But the industry only really took off around the year 2000, amid the South Korean online gaming boom, Leroy says.

Console and offline games also never really boomed in China because of the high prices of consoles were sold, and online games grew through that opening.

"There wasn't really a market to create games for Asia, it grew only because South Korea's government, a little over a decade ago, decided to invest a lot in online gaming," says Richard Tsao, managing director of Ubisoft's Chengdu business.

"Online gaming became very popular in South Korea and then Chinese operators started to see the value of licensing games from South Korea to operate in China, so the online gaming industry in China took off."

Still, the Chinese market faced other barriers. Gaming consoles subsequently became illegal and the only channel to distribute video games was through online operators, which take a huge chunk of the profits.

Foreign developers also have to cooperate with local companies to publish their games and this union usually happens with local Internet giants such as Tencent.

"We have no choice," Tsao says. "If we want to operate games in China, we have to work with Chinese operators."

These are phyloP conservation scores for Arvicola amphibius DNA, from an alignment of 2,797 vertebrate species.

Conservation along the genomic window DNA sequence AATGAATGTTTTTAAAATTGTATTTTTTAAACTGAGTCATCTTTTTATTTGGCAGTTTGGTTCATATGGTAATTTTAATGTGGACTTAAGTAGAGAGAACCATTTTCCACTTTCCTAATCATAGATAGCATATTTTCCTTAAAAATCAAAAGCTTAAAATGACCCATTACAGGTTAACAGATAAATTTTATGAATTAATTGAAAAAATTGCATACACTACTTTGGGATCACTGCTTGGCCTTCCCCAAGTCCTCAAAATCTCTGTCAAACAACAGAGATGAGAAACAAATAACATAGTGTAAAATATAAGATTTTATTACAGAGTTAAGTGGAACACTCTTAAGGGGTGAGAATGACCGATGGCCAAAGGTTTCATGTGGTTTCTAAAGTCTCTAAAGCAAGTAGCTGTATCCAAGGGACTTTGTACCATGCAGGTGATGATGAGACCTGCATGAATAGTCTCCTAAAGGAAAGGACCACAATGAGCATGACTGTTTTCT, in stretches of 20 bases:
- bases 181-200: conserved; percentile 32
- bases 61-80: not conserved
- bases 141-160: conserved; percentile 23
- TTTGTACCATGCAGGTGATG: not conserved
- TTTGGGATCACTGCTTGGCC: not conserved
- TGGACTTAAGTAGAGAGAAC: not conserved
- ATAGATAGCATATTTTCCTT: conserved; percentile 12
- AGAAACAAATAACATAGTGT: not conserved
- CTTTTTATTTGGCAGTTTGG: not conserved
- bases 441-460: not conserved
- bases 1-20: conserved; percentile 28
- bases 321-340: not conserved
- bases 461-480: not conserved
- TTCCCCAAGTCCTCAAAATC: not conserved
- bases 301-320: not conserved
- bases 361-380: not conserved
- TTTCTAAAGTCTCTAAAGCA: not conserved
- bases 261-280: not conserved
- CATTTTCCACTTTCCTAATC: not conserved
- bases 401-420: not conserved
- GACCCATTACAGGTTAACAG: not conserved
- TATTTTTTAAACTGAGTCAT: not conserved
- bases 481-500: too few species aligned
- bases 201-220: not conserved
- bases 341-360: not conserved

According to figures from Digi-Capital, Internet penetration within China will be a key factor in the development of the gaming market and many foreign companies are eyeing a piece of the action. Internet penetration in China is currently 29 percent - or 384 million users - and is expected to reach 56 percent or 754 million users by 2014. That includes mobile Internet users. The pie will generate up to $18 billion by 2014, figures from Digi-Capital show.

The Chinese market's emphasis on online gaming is also changing the face of the industry, with piracy less of a major issue, analysts say.

Evolving from just mirroring South Korean online games to producing their own, Chinese companies have helped spur the growth of free-to-play models or f2p, in which game transactions known as micro transactions provide the income to game makers. These micro transactions act as a form of money-making in place of offering a game for free.

"What is happening now is that the government, particularly the Shanghai municipal government, is making it easier for companies to register intellectual property," says Zhang Ming, deputy secretary general of government agency Shanghai Information Services and vice-president of UBM China, which is under the Ireland-based United Business Media (UBM).

"There are a lot of games in the market now that don't care about the piracy, halfway through the game micro transactions offer you opportunities to advance in the game faster or game goods by paying for these with real-world money."

"Game makers can say, 'Go ahead, pirate our games, you are just giving us free publicity, we'll make our money through people playing our free game and purchasing game goods'."